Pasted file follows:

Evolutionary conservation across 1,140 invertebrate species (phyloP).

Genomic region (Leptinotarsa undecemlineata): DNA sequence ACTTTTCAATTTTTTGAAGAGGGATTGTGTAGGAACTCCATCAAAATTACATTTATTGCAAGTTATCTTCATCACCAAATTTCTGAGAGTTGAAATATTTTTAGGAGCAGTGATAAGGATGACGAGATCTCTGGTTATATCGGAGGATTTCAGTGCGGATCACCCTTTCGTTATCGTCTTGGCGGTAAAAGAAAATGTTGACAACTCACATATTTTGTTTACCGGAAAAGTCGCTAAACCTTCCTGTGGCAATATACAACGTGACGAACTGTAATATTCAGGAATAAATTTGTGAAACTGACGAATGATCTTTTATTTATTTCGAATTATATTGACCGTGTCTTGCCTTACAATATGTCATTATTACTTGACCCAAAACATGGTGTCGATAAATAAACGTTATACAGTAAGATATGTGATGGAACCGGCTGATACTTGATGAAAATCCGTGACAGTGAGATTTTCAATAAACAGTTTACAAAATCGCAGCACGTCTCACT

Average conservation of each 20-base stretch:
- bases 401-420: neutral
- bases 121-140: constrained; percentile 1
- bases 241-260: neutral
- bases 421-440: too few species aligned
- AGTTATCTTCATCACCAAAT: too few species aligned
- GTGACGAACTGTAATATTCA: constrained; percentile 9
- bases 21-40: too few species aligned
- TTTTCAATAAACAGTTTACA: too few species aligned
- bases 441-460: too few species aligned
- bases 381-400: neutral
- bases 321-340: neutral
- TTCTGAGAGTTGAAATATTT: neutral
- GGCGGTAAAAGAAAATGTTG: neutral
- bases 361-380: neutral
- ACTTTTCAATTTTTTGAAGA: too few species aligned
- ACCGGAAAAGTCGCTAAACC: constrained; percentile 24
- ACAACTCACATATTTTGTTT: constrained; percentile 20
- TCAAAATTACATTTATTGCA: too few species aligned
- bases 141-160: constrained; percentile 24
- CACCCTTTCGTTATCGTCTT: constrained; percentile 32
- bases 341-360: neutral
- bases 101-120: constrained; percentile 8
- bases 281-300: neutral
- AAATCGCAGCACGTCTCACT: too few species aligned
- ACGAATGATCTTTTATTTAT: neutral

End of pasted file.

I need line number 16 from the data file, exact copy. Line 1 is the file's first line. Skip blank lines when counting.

- GGCGGTAAAAGAAAATGTTG: neutral